INTEGRATIVE STUDIES IN
JUNGIAN PSYCHOLOGY


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Sunday, March 16, 2008

A Musing

There are many elements that distinguish Jung and his work. One of the most powerful forces in Jung's life was the impetus to re-create himself, again and again, old ideas constantly being reworked or replaced with the fecund muse of the moment. This force asserted itself in his life at the risk of death more than once, both physical and symbolic. Jung was a scientist, yes. A mystic, definitely. (I have never thought that a pejorative term in relation to his work.) And, an artist. He was an artist not because he painted or worked with stone, but because he was willing to risk death - rejection, ridicule, disenfranchisement, banishment, and loss of life - to find the truth of his life as the Muse wanted it to be lived.

My friend, Antero, wrote again (catalyzing this writing). He says:

An artist recreates him/herself over lifelong organic processes of molting his/her forms and creations -- the opus -- towards a state of perpetual emergence. As we know, the artist remains on intimate terms with The Fertile Void and when the incumbent pressures of his/her humanity swell forth, the artist ripens to blossom onto the canvas, the blank page, the empty stage, the silver screen. The true artist knows life itself as the alchemical prima materia and will, at the drop of a hat, change his/her life to best serve Creation...while asking her/himself over and over and over again:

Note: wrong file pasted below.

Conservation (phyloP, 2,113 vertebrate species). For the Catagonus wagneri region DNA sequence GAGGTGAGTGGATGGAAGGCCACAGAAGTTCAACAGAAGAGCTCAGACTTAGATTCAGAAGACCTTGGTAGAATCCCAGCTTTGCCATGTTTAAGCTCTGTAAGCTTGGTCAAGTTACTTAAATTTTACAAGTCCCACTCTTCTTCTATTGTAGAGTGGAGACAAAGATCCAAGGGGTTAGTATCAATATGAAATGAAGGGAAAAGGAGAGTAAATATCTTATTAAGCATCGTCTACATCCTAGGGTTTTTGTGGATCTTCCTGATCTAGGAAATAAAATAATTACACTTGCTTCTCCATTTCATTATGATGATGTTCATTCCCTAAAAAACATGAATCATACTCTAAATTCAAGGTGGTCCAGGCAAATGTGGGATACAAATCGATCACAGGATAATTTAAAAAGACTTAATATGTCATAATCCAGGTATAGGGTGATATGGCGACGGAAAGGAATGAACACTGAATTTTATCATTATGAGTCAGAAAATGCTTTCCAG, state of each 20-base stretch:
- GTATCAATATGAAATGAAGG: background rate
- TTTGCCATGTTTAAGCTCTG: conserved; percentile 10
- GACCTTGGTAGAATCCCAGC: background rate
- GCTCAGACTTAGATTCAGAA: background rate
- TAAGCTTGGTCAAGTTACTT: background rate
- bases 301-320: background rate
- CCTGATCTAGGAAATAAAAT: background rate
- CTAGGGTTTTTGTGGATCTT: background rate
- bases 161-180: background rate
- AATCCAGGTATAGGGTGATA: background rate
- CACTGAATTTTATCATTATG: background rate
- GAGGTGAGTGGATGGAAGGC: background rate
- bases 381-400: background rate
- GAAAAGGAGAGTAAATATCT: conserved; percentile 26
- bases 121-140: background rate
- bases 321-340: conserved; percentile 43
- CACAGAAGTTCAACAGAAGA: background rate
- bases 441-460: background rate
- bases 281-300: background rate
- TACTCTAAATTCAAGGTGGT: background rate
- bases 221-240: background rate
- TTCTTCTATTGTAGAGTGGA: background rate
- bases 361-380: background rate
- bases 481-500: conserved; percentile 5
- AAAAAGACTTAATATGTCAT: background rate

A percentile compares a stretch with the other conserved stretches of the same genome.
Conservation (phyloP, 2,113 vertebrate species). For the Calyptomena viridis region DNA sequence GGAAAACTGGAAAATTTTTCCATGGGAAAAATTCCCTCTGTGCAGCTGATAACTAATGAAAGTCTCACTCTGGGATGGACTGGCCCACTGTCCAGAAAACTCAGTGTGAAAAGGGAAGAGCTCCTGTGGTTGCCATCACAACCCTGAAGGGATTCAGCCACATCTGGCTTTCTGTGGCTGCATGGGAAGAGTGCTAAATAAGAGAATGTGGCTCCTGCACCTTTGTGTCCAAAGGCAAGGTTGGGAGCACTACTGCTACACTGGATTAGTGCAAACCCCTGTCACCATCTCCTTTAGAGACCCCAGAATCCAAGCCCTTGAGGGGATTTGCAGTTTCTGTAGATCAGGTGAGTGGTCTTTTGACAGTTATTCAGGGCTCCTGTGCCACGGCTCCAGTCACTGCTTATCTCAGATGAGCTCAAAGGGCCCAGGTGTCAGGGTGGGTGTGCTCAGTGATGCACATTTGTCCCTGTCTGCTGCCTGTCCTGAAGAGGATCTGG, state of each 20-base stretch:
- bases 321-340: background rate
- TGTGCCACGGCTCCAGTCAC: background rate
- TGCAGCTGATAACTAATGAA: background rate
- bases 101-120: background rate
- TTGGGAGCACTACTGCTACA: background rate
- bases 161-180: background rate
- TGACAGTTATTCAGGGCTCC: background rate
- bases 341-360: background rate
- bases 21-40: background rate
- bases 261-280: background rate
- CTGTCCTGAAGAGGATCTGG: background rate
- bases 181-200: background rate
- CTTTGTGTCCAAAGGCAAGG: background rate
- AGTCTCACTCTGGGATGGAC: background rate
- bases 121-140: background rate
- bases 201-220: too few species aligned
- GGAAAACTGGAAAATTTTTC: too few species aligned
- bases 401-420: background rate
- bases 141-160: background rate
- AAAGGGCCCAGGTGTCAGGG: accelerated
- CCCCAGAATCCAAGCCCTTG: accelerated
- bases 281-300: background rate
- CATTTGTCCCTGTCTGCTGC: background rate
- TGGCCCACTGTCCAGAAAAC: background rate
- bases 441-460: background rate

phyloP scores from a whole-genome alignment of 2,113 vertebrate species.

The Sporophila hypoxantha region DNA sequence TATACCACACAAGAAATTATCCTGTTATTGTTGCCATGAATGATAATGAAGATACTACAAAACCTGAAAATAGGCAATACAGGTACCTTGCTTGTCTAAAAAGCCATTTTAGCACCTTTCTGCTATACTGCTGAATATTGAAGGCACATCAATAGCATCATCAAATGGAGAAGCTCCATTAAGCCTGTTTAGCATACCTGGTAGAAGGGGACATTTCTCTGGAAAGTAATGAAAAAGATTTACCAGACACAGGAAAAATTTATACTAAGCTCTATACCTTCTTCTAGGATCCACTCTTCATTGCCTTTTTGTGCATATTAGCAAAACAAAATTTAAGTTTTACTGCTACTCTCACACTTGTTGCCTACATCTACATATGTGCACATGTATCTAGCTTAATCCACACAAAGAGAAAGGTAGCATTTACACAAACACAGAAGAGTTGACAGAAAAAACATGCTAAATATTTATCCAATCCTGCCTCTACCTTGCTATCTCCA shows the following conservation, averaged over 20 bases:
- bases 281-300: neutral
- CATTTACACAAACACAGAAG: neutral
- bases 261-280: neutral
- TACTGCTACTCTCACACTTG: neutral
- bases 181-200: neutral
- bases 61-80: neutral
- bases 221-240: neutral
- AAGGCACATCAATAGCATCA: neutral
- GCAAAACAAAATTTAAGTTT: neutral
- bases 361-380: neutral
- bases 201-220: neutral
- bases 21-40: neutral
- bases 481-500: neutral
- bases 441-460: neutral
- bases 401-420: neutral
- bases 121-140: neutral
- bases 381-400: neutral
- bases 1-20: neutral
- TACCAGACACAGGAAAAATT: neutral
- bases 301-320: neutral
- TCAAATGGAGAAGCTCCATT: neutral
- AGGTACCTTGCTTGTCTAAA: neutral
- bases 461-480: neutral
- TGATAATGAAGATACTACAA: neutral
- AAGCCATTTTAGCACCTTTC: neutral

Just what kind of life might the Muses find most appealing?


Jung didn't want to have his work institutionalized, at least not in the beginning. I don't really know what changed his mind, but I doubt he was ever completely enthusiastic about codifying something that grew out of his particular relationship with the Muse.

Indeed, how can one write the procedure manual, complete with regulations and by-laws, that tells us how to wrestle with the Angel when we meet him on the road to the Unknown?

3 Comments:

Anonymous coyote said...

Wonder if we had the 'integral consciousness' to receive the procedures manual, the regulations, and the by-laws as simply a 'magical circle' rather than as a fortress replete with moat and alligators? Wonder if we experienced this 'magical circle' as a site of formation, gestation and causations? Wonder if we, like the artist Paul Klee, could "begin more and more to see behind or, better, through things". Wonder if we learned to fight for something rather than forever fighting against something? Wonder if we let our hearts come to clarity about what it is each of us is fighting for? Wonder if this heart held clarity were both the means and the sign of the intensification of consciousness? Wonder if we could believe, as the poet Rilke wrote, "our wishes are the memories coming from the future"? Wonder if we could accept that this future we dream of, wish for, blog about, fight about, create toward, is the co-creator of the present? Wonder if Jean Gebser is right and "we do not have a soul as much as a soul has us". Wonder...

7:48 PM  
Anonymous coyote said...

Oops... the quotation about 'a soul having us' at the end of my last comment was from Antero Alli and not Jean Gebser. I checked out your friend's website and I was deeply moved. I have ordered his book! I also have been reading Gebser so in some place, they meet. My apologies to Antero Alli, though methinks he might like the misquote.

12:02 AM  
Blogger Cedrus Monte said...

Wisdom is wisdom! :o)

Thanks for correction. And you'll love his book.

11:31 PM  

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